Thursday, August 9, 2007

Book Reviews for Journals

The deadline approaching for the publication of my vaccine safety book, my co-author and I are readily thinking about sending out review copies for the media and some medical journals.

Have you noticed that most journals have a 'book reviews' section? As medical writers we tend to focus on research articles, and our bylines are usually subject to collaborating on other people's research and helping to write a paper.

But another way to get published in a medical journal is by submitting book reviews. Look for a new book on a medical topic and write to a journal's book review editor, offering to prepare a review of the book for the journal.

A great article that talks about this is A Strategy for Reviewing Books for Journals by Barbara Gastel (BioScience Vol. 41, No. 9, 1991). According to Gastel, book review editors tend to appreciate when someone offers to review a book.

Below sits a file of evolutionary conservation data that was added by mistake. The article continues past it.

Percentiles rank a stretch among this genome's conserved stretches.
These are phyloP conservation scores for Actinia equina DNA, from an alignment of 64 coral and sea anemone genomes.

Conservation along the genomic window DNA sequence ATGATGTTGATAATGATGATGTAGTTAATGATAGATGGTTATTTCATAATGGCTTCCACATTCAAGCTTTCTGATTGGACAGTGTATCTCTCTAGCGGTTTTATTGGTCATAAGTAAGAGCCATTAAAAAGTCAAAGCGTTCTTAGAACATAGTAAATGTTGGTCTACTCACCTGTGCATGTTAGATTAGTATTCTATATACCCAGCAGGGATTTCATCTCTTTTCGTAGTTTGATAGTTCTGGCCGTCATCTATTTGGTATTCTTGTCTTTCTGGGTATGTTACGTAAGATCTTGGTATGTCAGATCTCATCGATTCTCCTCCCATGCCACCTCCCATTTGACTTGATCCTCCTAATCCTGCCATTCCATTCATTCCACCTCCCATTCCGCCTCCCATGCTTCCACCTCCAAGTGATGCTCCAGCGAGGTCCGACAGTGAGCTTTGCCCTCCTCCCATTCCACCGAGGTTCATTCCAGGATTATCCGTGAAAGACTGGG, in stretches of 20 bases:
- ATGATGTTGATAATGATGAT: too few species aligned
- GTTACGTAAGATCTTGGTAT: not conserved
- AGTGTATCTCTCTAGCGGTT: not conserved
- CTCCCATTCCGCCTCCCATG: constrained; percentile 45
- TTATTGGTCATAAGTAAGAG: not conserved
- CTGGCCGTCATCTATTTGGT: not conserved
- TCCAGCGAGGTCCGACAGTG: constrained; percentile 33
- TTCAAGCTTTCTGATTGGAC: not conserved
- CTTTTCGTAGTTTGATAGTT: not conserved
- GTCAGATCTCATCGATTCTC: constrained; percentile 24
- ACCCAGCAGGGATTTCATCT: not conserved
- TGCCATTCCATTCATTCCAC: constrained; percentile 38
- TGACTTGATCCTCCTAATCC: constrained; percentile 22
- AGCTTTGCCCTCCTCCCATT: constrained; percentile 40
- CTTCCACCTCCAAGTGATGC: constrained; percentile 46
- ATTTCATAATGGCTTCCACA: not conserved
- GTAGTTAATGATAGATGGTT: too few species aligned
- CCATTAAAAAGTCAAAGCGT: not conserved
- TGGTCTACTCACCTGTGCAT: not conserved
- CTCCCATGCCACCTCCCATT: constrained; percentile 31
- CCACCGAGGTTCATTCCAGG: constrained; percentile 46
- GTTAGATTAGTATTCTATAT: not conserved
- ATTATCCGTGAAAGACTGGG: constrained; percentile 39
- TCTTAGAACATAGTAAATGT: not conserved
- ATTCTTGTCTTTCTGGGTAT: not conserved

“Calling their attention to little-publicized but valuable new books can be especially useful. And anything that helps editors expand their pools of qualified, willing, reliable reviewers is likely to be welcome.”

A good book review should describe the book contents and evaluate its strengths and limitations. Here are some tips for writing a book review:
  • Describe the stated purpose of the book and whether it was met or not
  • Provide information about the context of the book—for example, is it about a new treatment or does it follow up on previous works?
  • Discuss the qualifications and expertise of the author
  • Note any special features of the book such as illustrations, exercises, or glossaries
  • Tell who will benefit more from the book—health care professionals or patients?
Thanks for reading!

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